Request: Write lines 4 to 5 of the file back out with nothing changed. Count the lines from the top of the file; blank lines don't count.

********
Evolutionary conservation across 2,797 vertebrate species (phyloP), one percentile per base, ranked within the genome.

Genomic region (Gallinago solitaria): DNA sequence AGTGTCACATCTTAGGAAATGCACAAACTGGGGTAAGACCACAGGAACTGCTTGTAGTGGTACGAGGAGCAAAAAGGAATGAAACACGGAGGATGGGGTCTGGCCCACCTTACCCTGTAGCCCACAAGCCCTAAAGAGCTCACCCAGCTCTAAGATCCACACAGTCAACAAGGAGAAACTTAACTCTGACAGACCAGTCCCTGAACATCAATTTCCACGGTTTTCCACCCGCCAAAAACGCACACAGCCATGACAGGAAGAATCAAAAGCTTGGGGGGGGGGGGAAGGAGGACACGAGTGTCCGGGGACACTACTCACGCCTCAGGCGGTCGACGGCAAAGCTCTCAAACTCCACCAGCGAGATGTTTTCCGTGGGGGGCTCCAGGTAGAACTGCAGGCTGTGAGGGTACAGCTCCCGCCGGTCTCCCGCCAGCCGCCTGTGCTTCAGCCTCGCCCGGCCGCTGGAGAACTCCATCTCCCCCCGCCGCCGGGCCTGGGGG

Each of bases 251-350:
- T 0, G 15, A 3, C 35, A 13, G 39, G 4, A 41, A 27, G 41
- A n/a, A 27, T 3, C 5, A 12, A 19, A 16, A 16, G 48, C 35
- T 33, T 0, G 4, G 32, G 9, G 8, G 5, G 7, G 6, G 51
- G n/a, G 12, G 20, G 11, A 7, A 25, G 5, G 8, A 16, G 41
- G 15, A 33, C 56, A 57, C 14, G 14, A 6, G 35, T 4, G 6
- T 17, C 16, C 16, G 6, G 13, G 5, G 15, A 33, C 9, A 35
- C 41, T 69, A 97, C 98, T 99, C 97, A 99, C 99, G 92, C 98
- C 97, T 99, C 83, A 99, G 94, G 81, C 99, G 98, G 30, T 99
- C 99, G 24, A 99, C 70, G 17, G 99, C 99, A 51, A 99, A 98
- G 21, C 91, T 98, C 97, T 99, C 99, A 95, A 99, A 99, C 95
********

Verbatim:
- T 0, G 15, A 3, C 35, A 13, G 39, G 4, A 41, A 27, G 41
- A n/a, A 27, T 3, C 5, A 12, A 19, A 16, A 16, G 48, C 35